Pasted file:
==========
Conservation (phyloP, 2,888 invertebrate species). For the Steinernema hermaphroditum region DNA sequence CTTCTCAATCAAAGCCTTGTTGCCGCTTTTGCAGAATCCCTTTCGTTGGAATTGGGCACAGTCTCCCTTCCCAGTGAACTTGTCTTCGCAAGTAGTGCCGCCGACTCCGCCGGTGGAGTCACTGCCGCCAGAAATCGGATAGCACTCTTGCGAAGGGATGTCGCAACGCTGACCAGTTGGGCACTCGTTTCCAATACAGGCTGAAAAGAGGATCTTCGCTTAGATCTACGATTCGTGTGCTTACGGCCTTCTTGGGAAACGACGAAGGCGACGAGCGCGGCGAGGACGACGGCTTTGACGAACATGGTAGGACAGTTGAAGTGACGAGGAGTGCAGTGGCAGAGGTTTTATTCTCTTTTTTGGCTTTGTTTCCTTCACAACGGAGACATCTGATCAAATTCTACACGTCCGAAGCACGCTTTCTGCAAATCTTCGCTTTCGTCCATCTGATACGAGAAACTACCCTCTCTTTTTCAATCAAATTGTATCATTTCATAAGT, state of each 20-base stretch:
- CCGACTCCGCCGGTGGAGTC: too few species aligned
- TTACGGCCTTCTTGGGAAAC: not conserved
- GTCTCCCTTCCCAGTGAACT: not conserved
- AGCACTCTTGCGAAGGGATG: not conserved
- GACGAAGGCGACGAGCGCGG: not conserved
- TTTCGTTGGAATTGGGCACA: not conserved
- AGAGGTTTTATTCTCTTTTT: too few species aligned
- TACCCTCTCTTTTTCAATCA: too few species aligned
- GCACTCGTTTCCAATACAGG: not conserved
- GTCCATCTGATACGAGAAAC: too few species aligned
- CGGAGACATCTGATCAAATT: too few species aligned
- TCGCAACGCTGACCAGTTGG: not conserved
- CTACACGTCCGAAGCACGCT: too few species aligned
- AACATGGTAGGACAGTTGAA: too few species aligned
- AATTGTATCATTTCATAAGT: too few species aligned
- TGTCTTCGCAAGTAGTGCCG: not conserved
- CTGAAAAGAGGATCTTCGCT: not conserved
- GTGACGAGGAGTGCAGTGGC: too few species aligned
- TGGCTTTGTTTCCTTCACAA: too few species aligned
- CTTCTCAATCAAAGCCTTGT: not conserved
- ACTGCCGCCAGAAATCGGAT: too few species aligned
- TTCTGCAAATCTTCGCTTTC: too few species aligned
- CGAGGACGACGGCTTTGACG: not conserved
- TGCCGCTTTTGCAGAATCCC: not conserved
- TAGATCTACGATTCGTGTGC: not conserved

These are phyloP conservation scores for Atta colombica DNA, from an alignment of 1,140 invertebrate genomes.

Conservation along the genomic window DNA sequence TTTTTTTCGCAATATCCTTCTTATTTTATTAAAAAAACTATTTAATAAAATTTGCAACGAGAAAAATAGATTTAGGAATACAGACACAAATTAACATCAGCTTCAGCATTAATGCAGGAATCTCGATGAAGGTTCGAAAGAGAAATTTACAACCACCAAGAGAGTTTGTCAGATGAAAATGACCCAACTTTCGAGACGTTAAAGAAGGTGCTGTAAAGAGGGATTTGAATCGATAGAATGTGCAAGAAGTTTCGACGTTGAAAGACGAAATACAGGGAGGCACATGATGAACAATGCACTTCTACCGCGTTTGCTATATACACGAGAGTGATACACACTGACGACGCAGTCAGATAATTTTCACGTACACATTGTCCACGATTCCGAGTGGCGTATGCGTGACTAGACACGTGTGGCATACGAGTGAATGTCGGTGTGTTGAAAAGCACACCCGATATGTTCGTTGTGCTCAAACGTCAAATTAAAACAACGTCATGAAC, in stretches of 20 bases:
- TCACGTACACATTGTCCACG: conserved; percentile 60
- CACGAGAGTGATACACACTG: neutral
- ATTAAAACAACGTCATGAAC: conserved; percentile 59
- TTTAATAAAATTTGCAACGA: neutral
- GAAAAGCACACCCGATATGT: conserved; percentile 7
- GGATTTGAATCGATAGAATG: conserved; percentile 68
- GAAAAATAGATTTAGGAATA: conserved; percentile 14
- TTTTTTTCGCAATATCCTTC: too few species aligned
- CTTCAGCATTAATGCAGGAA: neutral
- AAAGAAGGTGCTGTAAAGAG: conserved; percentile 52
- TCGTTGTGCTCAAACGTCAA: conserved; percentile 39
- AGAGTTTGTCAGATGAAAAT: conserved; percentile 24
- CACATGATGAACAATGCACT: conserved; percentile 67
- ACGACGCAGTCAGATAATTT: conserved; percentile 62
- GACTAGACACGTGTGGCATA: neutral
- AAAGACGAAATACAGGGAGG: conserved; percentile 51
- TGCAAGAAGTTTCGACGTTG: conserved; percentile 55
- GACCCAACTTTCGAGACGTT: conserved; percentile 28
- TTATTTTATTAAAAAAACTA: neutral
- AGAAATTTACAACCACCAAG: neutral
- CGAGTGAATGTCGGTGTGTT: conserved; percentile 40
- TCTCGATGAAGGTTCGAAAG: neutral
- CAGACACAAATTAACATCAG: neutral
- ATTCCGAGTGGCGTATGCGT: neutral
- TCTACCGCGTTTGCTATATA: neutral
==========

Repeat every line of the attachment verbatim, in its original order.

Conservation (phyloP, 2,888 invertebrate species). For the Steinernema hermaphroditum region DNA sequence CTTCTCAATCAAAGCCTTGTTGCCGCTTTTGCAGAATCCCTTTCGTTGGAATTGGGCACAGTCTCCCTTCCCAGTGAACTTGTCTTCGCAAGTAGTGCCGCCGACTCCGCCGGTGGAGTCACTGCCGCCAGAAATCGGATAGCACTCTTGCGAAGGGATGTCGCAACGCTGACCAGTTGGGCACTCGTTTCCAATACAGGCTGAAAAGAGGATCTTCGCTTAGATCTACGATTCGTGTGCTTACGGCCTTCTTGGGAAACGACGAAGGCGACGAGCGCGGCGAGGACGACGGCTTTGACGAACATGGTAGGACAGTTGAAGTGACGAGGAGTGCAGTGGCAGAGGTTTTATTCTCTTTTTTGGCTTTGTTTCCTTCACAACGGAGACATCTGATCAAATTCTACACGTCCGAAGCACGCTTTCTGCAAATCTTCGCTTTCGTCCATCTGATACGAGAAACTACCCTCTCTTTTTCAATCAAATTGTATCATTTCATAAGT, state of each 20-base stretch:
- CCGACTCCGCCGGTGGAGTC: too few species aligned
- TTACGGCCTTCTTGGGAAAC: not conserved
- GTCTCCCTTCCCAGTGAACT: not conserved
- AGCACTCTTGCGAAGGGATG: not conserved
- GACGAAGGCGACGAGCGCGG: not conserved
- TTTCGTTGGAATTGGGCACA: not conserved
- AGAGGTTTTATTCTCTTTTT: too few species aligned
- TACCCTCTCTTTTTCAATCA: too few species aligned
- GCACTCGTTTCCAATACAGG: not conserved
- GTCCATCTGATACGAGAAAC: too few species aligned
- CGGAGACATCTGATCAAATT: too few species aligned
- TCGCAACGCTGACCAGTTGG: not conserved
- CTACACGTCCGAAGCACGCT: too few species aligned
- AACATGGTAGGACAGTTGAA: too few species aligned
- AATTGTATCATTTCATAAGT: too few species aligned
- TGTCTTCGCAAGTAGTGCCG: not conserved
- CTGAAAAGAGGATCTTCGCT: not conserved
- GTGACGAGGAGTGCAGTGGC: too few species aligned
- TGGCTTTGTTTCCTTCACAA: too few species aligned
- CTTCTCAATCAAAGCCTTGT: not conserved
- ACTGCCGCCAGAAATCGGAT: too few species aligned
- TTCTGCAAATCTTCGCTTTC: too few species aligned
- CGAGGACGACGGCTTTGACG: not conserved
- TGCCGCTTTTGCAGAATCCC: not conserved
- TAGATCTACGATTCGTGTGC: not conserved

These are phyloP conservation scores for Atta colombica DNA, from an alignment of 1,140 invertebrate genomes.

Conservation along the genomic window DNA sequence TTTTTTTCGCAATATCCTTCTTATTTTATTAAAAAAACTATTTAATAAAATTTGCAACGAGAAAAATAGATTTAGGAATACAGACACAAATTAACATCAGCTTCAGCATTAATGCAGGAATCTCGATGAAGGTTCGAAAGAGAAATTTACAACCACCAAGAGAGTTTGTCAGATGAAAATGACCCAACTTTCGAGACGTTAAAGAAGGTGCTGTAAAGAGGGATTTGAATCGATAGAATGTGCAAGAAGTTTCGACGTTGAAAGACGAAATACAGGGAGGCACATGATGAACAATGCACTTCTACCGCGTTTGCTATATACACGAGAGTGATACACACTGACGACGCAGTCAGATAATTTTCACGTACACATTGTCCACGATTCCGAGTGGCGTATGCGTGACTAGACACGTGTGGCATACGAGTGAATGTCGGTGTGTTGAAAAGCACACCCGATATGTTCGTTGTGCTCAAACGTCAAATTAAAACAACGTCATGAAC, in stretches of 20 bases:
- TCACGTACACATTGTCCACG: conserved; percentile 60
- CACGAGAGTGATACACACTG: neutral
- ATTAAAACAACGTCATGAAC: conserved; percentile 59
- TTTAATAAAATTTGCAACGA: neutral
- GAAAAGCACACCCGATATGT: conserved; percentile 7
- GGATTTGAATCGATAGAATG: conserved; percentile 68
- GAAAAATAGATTTAGGAATA: conserved; percentile 14
- TTTTTTTCGCAATATCCTTC: too few species aligned
- CTTCAGCATTAATGCAGGAA: neutral
- AAAGAAGGTGCTGTAAAGAG: conserved; percentile 52
- TCGTTGTGCTCAAACGTCAA: conserved; percentile 39
- AGAGTTTGTCAGATGAAAAT: conserved; percentile 24
- CACATGATGAACAATGCACT: conserved; percentile 67
- ACGACGCAGTCAGATAATTT: conserved; percentile 62
- GACTAGACACGTGTGGCATA: neutral
- AAAGACGAAATACAGGGAGG: conserved; percentile 51
- TGCAAGAAGTTTCGACGTTG: conserved; percentile 55
- GACCCAACTTTCGAGACGTT: conserved; percentile 28
- TTATTTTATTAAAAAAACTA: neutral
- AGAAATTTACAACCACCAAG: neutral
- CGAGTGAATGTCGGTGTGTT: conserved; percentile 40
- TCTCGATGAAGGTTCGAAAG: neutral
- CAGACACAAATTAACATCAG: neutral
- ATTCCGAGTGGCGTATGCGT: neutral
- TCTACCGCGTTTGCTATATA: neutral